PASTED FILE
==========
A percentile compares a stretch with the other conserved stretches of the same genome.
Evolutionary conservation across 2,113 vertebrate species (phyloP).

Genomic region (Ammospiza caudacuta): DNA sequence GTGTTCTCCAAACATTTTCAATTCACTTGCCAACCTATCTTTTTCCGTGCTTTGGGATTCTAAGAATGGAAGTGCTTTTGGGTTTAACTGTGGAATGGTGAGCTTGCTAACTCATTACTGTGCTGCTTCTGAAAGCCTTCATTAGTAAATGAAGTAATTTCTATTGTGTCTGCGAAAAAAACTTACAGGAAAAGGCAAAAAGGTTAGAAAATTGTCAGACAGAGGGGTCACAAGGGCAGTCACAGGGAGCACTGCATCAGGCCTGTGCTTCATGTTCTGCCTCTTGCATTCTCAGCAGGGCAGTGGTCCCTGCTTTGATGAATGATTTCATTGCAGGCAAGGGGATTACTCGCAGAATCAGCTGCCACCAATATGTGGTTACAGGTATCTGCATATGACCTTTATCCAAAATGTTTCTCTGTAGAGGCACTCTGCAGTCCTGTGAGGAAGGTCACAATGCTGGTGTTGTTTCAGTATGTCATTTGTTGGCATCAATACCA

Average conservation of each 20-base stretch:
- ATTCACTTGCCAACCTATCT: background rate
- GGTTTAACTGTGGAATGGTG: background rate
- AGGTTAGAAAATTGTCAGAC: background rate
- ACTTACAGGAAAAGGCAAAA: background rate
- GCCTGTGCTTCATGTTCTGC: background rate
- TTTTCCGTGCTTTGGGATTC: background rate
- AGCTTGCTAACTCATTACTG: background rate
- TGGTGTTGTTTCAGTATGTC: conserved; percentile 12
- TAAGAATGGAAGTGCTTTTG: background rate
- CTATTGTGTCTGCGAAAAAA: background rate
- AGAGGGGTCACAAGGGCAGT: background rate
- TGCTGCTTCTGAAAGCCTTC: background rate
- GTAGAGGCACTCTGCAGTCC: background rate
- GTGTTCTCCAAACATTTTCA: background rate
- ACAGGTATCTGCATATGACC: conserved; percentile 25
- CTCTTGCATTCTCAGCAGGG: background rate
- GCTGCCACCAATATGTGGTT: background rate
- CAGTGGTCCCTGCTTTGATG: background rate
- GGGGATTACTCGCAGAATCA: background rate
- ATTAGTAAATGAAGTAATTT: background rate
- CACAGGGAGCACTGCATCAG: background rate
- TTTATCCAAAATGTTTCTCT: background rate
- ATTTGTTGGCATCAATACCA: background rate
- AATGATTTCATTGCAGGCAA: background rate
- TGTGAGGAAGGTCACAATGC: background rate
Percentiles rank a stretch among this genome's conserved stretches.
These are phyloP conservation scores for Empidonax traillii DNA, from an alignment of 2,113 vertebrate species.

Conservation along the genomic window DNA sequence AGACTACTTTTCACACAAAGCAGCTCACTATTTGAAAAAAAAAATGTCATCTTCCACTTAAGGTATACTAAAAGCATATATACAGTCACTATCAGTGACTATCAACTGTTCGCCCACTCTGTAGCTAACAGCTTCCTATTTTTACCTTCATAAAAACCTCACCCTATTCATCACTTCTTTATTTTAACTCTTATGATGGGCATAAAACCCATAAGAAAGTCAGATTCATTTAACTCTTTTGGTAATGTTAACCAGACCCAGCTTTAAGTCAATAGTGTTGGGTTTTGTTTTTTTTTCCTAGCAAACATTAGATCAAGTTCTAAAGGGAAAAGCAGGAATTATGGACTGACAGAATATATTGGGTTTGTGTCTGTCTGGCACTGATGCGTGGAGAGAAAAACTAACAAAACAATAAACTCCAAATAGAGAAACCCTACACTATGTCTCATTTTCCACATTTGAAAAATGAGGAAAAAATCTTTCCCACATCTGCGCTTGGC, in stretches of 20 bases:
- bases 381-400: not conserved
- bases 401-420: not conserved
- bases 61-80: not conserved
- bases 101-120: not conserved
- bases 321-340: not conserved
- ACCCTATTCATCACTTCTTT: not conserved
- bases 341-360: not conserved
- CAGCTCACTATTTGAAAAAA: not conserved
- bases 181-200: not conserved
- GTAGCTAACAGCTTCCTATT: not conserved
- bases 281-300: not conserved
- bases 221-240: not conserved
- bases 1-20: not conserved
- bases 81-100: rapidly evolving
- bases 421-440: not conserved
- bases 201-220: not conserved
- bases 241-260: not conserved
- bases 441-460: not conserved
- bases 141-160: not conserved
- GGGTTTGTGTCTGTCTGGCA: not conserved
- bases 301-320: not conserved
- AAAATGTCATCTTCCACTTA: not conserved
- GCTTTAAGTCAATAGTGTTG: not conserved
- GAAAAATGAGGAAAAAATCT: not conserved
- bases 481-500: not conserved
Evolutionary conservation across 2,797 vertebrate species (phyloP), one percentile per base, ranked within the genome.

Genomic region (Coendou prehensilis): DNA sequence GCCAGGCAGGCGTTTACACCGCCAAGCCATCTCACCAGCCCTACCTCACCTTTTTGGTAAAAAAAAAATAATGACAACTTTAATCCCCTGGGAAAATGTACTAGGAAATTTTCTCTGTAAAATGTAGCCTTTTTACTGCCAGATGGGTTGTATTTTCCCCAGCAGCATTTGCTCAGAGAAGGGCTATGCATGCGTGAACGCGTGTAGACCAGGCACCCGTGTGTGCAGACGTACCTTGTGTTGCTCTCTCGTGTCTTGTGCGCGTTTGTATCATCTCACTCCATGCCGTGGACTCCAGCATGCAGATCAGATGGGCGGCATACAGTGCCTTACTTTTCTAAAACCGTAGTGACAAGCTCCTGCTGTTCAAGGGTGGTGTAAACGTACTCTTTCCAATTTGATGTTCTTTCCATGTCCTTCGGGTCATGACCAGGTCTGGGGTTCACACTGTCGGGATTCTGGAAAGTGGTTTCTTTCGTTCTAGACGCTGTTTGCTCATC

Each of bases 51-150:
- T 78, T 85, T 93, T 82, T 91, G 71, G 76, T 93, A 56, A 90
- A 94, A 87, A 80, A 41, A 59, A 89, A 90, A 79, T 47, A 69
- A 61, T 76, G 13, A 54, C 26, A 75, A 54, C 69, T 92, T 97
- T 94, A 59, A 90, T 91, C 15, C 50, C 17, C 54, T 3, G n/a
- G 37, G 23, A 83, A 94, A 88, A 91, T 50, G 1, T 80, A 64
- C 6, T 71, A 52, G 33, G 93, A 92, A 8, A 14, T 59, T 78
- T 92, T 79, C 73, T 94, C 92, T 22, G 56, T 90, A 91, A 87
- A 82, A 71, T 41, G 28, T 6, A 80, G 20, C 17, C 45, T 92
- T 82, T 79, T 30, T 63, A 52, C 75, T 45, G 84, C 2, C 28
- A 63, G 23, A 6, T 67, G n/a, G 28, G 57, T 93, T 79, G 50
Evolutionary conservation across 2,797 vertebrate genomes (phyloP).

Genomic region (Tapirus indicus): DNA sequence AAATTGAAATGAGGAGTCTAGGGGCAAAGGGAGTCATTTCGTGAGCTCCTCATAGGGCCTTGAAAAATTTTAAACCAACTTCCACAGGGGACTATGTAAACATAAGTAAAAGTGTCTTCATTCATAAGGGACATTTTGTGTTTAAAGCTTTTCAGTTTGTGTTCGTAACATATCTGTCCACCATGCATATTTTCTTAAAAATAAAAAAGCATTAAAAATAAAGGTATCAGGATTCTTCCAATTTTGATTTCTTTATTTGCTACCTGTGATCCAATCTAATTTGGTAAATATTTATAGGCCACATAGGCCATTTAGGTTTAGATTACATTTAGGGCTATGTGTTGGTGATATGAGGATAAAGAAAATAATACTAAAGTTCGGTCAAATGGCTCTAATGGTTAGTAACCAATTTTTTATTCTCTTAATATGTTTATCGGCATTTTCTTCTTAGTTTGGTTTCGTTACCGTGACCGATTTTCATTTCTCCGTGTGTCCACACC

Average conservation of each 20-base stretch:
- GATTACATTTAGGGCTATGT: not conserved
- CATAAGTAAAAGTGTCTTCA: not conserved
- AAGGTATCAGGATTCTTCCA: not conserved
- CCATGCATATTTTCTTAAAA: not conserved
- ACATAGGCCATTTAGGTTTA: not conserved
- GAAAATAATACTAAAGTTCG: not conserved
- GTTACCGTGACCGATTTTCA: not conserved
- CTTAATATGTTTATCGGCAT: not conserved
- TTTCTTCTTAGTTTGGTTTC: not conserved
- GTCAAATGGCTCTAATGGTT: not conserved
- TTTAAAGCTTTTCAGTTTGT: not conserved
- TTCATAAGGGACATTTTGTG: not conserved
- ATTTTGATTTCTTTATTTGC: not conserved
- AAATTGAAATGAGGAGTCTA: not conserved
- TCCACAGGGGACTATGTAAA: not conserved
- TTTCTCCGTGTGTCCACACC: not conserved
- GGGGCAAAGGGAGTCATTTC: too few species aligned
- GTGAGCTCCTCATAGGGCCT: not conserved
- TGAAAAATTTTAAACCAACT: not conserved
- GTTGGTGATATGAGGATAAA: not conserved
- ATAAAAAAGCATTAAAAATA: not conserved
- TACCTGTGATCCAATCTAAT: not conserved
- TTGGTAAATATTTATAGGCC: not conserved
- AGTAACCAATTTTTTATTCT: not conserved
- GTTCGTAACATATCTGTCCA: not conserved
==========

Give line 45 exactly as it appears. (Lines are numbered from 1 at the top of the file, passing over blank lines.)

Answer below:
- bases 1-20: not conserved